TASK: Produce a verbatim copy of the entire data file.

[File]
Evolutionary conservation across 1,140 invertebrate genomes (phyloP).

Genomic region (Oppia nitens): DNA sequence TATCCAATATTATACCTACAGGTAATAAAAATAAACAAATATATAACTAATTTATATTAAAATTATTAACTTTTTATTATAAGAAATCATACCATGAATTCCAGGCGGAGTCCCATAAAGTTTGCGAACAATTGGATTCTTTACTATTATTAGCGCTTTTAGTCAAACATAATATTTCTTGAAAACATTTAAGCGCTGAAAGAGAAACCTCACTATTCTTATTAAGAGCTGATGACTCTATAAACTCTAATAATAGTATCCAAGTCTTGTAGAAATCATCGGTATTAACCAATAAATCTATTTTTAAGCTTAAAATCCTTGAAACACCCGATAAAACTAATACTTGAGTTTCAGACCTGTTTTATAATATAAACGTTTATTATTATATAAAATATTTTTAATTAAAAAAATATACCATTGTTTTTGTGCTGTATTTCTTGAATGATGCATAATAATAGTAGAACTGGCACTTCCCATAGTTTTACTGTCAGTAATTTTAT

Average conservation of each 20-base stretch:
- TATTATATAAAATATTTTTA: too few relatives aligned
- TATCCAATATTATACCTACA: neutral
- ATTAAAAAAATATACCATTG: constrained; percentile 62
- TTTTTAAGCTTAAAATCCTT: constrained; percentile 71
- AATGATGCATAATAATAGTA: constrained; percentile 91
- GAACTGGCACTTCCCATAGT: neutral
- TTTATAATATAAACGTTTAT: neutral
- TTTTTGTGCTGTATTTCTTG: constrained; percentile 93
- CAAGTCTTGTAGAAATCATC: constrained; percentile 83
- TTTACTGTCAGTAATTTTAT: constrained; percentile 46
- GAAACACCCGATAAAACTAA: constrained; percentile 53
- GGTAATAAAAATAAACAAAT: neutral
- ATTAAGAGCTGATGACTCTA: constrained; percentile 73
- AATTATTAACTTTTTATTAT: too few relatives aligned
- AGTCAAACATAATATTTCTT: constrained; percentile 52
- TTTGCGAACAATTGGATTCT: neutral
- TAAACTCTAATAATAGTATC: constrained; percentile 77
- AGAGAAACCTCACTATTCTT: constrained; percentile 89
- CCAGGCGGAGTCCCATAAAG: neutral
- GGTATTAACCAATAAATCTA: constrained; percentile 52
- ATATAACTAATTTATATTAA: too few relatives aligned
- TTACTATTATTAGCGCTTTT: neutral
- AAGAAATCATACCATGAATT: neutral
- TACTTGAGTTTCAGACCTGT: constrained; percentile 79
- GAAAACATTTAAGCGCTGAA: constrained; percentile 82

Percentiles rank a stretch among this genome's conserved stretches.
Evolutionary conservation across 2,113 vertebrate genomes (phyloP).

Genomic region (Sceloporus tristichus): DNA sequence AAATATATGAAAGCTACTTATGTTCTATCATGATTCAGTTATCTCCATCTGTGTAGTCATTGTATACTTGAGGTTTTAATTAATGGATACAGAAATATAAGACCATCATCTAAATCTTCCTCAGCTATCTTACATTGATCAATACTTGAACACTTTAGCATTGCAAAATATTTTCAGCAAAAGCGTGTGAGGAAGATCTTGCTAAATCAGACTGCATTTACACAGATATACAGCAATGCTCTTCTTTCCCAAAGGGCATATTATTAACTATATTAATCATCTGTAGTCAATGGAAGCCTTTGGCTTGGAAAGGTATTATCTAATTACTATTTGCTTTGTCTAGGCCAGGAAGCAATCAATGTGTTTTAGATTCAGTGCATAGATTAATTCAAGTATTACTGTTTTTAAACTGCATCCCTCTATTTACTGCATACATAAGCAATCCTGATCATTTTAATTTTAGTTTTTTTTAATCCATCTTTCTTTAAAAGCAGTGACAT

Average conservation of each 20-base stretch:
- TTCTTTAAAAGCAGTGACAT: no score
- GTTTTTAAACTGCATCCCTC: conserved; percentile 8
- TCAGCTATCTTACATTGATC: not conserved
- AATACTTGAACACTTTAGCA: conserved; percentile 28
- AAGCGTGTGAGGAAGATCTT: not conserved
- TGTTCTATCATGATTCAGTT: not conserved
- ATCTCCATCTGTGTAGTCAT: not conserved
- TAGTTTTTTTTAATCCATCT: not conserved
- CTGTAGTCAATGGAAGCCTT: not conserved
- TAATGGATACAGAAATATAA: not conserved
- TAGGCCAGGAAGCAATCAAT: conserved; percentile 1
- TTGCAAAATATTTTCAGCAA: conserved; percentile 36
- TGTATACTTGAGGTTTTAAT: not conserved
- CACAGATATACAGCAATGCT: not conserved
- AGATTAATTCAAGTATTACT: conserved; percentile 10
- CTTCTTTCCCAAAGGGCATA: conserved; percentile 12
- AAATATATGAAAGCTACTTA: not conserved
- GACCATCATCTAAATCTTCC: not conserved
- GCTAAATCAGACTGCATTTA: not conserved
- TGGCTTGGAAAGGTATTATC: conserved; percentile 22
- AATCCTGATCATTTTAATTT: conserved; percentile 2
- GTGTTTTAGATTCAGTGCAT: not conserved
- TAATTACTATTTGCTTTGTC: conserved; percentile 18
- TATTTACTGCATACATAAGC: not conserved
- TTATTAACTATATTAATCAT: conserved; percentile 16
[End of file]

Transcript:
Evolutionary conservation across 1,140 invertebrate genomes (phyloP).

Genomic region (Oppia nitens): DNA sequence TATCCAATATTATACCTACAGGTAATAAAAATAAACAAATATATAACTAATTTATATTAAAATTATTAACTTTTTATTATAAGAAATCATACCATGAATTCCAGGCGGAGTCCCATAAAGTTTGCGAACAATTGGATTCTTTACTATTATTAGCGCTTTTAGTCAAACATAATATTTCTTGAAAACATTTAAGCGCTGAAAGAGAAACCTCACTATTCTTATTAAGAGCTGATGACTCTATAAACTCTAATAATAGTATCCAAGTCTTGTAGAAATCATCGGTATTAACCAATAAATCTATTTTTAAGCTTAAAATCCTTGAAACACCCGATAAAACTAATACTTGAGTTTCAGACCTGTTTTATAATATAAACGTTTATTATTATATAAAATATTTTTAATTAAAAAAATATACCATTGTTTTTGTGCTGTATTTCTTGAATGATGCATAATAATAGTAGAACTGGCACTTCCCATAGTTTTACTGTCAGTAATTTTAT

Average conservation of each 20-base stretch:
- TATTATATAAAATATTTTTA: too few relatives aligned
- TATCCAATATTATACCTACA: neutral
- ATTAAAAAAATATACCATTG: constrained; percentile 62
- TTTTTAAGCTTAAAATCCTT: constrained; percentile 71
- AATGATGCATAATAATAGTA: constrained; percentile 91
- GAACTGGCACTTCCCATAGT: neutral
- TTTATAATATAAACGTTTAT: neutral
- TTTTTGTGCTGTATTTCTTG: constrained; percentile 93
- CAAGTCTTGTAGAAATCATC: constrained; percentile 83
- TTTACTGTCAGTAATTTTAT: constrained; percentile 46
- GAAACACCCGATAAAACTAA: constrained; percentile 53
- GGTAATAAAAATAAACAAAT: neutral
- ATTAAGAGCTGATGACTCTA: constrained; percentile 73
- AATTATTAACTTTTTATTAT: too few relatives aligned
- AGTCAAACATAATATTTCTT: constrained; percentile 52
- TTTGCGAACAATTGGATTCT: neutral
- TAAACTCTAATAATAGTATC: constrained; percentile 77
- AGAGAAACCTCACTATTCTT: constrained; percentile 89
- CCAGGCGGAGTCCCATAAAG: neutral
- GGTATTAACCAATAAATCTA: constrained; percentile 52
- ATATAACTAATTTATATTAA: too few relatives aligned
- TTACTATTATTAGCGCTTTT: neutral
- AAGAAATCATACCATGAATT: neutral
- TACTTGAGTTTCAGACCTGT: constrained; percentile 79
- GAAAACATTTAAGCGCTGAA: constrained; percentile 82

Percentiles rank a stretch among this genome's conserved stretches.
Evolutionary conservation across 2,113 vertebrate genomes (phyloP).

Genomic region (Sceloporus tristichus): DNA sequence AAATATATGAAAGCTACTTATGTTCTATCATGATTCAGTTATCTCCATCTGTGTAGTCATTGTATACTTGAGGTTTTAATTAATGGATACAGAAATATAAGACCATCATCTAAATCTTCCTCAGCTATCTTACATTGATCAATACTTGAACACTTTAGCATTGCAAAATATTTTCAGCAAAAGCGTGTGAGGAAGATCTTGCTAAATCAGACTGCATTTACACAGATATACAGCAATGCTCTTCTTTCCCAAAGGGCATATTATTAACTATATTAATCATCTGTAGTCAATGGAAGCCTTTGGCTTGGAAAGGTATTATCTAATTACTATTTGCTTTGTCTAGGCCAGGAAGCAATCAATGTGTTTTAGATTCAGTGCATAGATTAATTCAAGTATTACTGTTTTTAAACTGCATCCCTCTATTTACTGCATACATAAGCAATCCTGATCATTTTAATTTTAGTTTTTTTTAATCCATCTTTCTTTAAAAGCAGTGACAT

Average conservation of each 20-base stretch:
- TTCTTTAAAAGCAGTGACAT: no score
- GTTTTTAAACTGCATCCCTC: conserved; percentile 8
- TCAGCTATCTTACATTGATC: not conserved
- AATACTTGAACACTTTAGCA: conserved; percentile 28
- AAGCGTGTGAGGAAGATCTT: not conserved
- TGTTCTATCATGATTCAGTT: not conserved
- ATCTCCATCTGTGTAGTCAT: not conserved
- TAGTTTTTTTTAATCCATCT: not conserved
- CTGTAGTCAATGGAAGCCTT: not conserved
- TAATGGATACAGAAATATAA: not conserved
- TAGGCCAGGAAGCAATCAAT: conserved; percentile 1
- TTGCAAAATATTTTCAGCAA: conserved; percentile 36
- TGTATACTTGAGGTTTTAAT: not conserved
- CACAGATATACAGCAATGCT: not conserved
- AGATTAATTCAAGTATTACT: conserved; percentile 10
- CTTCTTTCCCAAAGGGCATA: conserved; percentile 12
- AAATATATGAAAGCTACTTA: not conserved
- GACCATCATCTAAATCTTCC: not conserved
- GCTAAATCAGACTGCATTTA: not conserved
- TGGCTTGGAAAGGTATTATC: conserved; percentile 22
- AATCCTGATCATTTTAATTT: conserved; percentile 2
- GTGTTTTAGATTCAGTGCAT: not conserved
- TAATTACTATTTGCTTTGTC: conserved; percentile 18
- TATTTACTGCATACATAAGC: not conserved
- TTATTAACTATATTAATCAT: conserved; percentile 16